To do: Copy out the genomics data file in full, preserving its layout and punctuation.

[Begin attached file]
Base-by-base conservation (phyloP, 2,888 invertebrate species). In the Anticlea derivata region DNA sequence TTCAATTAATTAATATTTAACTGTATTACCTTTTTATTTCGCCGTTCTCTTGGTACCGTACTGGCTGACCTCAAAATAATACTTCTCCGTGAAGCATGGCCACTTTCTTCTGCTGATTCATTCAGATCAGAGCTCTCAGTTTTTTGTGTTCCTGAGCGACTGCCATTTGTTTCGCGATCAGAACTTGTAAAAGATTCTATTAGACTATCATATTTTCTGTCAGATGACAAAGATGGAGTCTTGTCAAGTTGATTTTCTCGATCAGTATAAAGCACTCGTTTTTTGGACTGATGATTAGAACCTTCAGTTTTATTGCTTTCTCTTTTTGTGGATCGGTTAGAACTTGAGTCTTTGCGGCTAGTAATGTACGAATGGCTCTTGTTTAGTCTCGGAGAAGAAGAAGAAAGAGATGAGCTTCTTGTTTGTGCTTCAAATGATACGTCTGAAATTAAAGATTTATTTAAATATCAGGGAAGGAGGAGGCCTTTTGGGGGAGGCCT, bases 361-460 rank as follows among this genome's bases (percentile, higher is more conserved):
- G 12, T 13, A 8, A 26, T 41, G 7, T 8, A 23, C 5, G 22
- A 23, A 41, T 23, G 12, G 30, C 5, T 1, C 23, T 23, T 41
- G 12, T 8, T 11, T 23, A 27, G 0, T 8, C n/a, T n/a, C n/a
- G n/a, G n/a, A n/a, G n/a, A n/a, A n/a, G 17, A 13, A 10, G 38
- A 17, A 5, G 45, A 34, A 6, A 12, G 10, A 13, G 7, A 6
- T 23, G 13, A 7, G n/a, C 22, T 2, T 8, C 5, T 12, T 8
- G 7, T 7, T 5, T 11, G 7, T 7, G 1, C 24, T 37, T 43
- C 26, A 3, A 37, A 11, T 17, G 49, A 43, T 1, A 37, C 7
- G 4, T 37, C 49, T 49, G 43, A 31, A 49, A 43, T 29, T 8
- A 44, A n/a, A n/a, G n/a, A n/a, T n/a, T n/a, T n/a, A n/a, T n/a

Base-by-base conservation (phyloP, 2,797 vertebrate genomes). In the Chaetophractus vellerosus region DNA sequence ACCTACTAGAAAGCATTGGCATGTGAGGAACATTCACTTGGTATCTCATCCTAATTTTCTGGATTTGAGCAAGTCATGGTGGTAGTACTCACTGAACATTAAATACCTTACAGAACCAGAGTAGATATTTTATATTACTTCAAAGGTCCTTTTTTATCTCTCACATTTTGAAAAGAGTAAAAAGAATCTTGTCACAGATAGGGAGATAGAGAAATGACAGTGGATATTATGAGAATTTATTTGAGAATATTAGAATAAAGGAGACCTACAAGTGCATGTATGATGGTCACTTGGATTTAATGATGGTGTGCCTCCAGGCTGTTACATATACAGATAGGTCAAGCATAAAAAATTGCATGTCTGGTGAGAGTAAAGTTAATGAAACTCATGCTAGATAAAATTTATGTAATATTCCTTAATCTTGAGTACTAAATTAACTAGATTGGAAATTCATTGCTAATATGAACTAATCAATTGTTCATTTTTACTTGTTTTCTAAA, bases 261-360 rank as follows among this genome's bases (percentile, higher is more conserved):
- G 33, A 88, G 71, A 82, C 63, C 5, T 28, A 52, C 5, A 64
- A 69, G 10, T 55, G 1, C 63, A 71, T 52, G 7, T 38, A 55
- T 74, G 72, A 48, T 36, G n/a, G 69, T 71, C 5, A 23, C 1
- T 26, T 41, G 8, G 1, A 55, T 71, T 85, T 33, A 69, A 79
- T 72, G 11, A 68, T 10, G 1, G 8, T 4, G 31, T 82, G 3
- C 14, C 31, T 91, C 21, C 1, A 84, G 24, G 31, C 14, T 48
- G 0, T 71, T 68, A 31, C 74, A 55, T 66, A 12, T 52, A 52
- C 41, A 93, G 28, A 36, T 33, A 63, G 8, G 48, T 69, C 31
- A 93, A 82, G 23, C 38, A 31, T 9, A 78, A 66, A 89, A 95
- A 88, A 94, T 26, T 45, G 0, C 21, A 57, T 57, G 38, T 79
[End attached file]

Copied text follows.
Base-by-base conservation (phyloP, 2,888 invertebrate species). In the Anticlea derivata region DNA sequence TTCAATTAATTAATATTTAACTGTATTACCTTTTTATTTCGCCGTTCTCTTGGTACCGTACTGGCTGACCTCAAAATAATACTTCTCCGTGAAGCATGGCCACTTTCTTCTGCTGATTCATTCAGATCAGAGCTCTCAGTTTTTTGTGTTCCTGAGCGACTGCCATTTGTTTCGCGATCAGAACTTGTAAAAGATTCTATTAGACTATCATATTTTCTGTCAGATGACAAAGATGGAGTCTTGTCAAGTTGATTTTCTCGATCAGTATAAAGCACTCGTTTTTTGGACTGATGATTAGAACCTTCAGTTTTATTGCTTTCTCTTTTTGTGGATCGGTTAGAACTTGAGTCTTTGCGGCTAGTAATGTACGAATGGCTCTTGTTTAGTCTCGGAGAAGAAGAAGAAAGAGATGAGCTTCTTGTTTGTGCTTCAAATGATACGTCTGAAATTAAAGATTTATTTAAATATCAGGGAAGGAGGAGGCCTTTTGGGGGAGGCCT, bases 361-460 rank as follows among this genome's bases (percentile, higher is more conserved):
- G 12, T 13, A 8, A 26, T 41, G 7, T 8, A 23, C 5, G 22
- A 23, A 41, T 23, G 12, G 30, C 5, T 1, C 23, T 23, T 41
- G 12, T 8, T 11, T 23, A 27, G 0, T 8, C n/a, T n/a, C n/a
- G n/a, G n/a, A n/a, G n/a, A n/a, A n/a, G 17, A 13, A 10, G 38
- A 17, A 5, G 45, A 34, A 6, A 12, G 10, A 13, G 7, A 6
- T 23, G 13, A 7, G n/a, C 22, T 2, T 8, C 5, T 12, T 8
- G 7, T 7, T 5, T 11, G 7, T 7, G 1, C 24, T 37, T 43
- C 26, A 3, A 37, A 11, T 17, G 49, A 43, T 1, A 37, C 7
- G 4, T 37, C 49, T 49, G 43, A 31, A 49, A 43, T 29, T 8
- A 44, A n/a, A n/a, G n/a, A n/a, T n/a, T n/a, T n/a, A n/a, T n/a

Base-by-base conservation (phyloP, 2,797 vertebrate genomes). In the Chaetophractus vellerosus region DNA sequence ACCTACTAGAAAGCATTGGCATGTGAGGAACATTCACTTGGTATCTCATCCTAATTTTCTGGATTTGAGCAAGTCATGGTGGTAGTACTCACTGAACATTAAATACCTTACAGAACCAGAGTAGATATTTTATATTACTTCAAAGGTCCTTTTTTATCTCTCACATTTTGAAAAGAGTAAAAAGAATCTTGTCACAGATAGGGAGATAGAGAAATGACAGTGGATATTATGAGAATTTATTTGAGAATATTAGAATAAAGGAGACCTACAAGTGCATGTATGATGGTCACTTGGATTTAATGATGGTGTGCCTCCAGGCTGTTACATATACAGATAGGTCAAGCATAAAAAATTGCATGTCTGGTGAGAGTAAAGTTAATGAAACTCATGCTAGATAAAATTTATGTAATATTCCTTAATCTTGAGTACTAAATTAACTAGATTGGAAATTCATTGCTAATATGAACTAATCAATTGTTCATTTTTACTTGTTTTCTAAA, bases 261-360 rank as follows among this genome's bases (percentile, higher is more conserved):
- G 33, A 88, G 71, A 82, C 63, C 5, T 28, A 52, C 5, A 64
- A 69, G 10, T 55, G 1, C 63, A 71, T 52, G 7, T 38, A 55
- T 74, G 72, A 48, T 36, G n/a, G 69, T 71, C 5, A 23, C 1
- T 26, T 41, G 8, G 1, A 55, T 71, T 85, T 33, A 69, A 79
- T 72, G 11, A 68, T 10, G 1, G 8, T 4, G 31, T 82, G 3
- C 14, C 31, T 91, C 21, C 1, A 84, G 24, G 31, C 14, T 48
- G 0, T 71, T 68, A 31, C 74, A 55, T 66, A 12, T 52, A 52
- C 41, A 93, G 28, A 36, T 33, A 63, G 8, G 48, T 69, C 31
- A 93, A 82, G 23, C 38, A 31, T 9, A 78, A 66, A 89, A 95
- A 88, A 94, T 26, T 45, G 0, C 21, A 57, T 57, G 38, T 79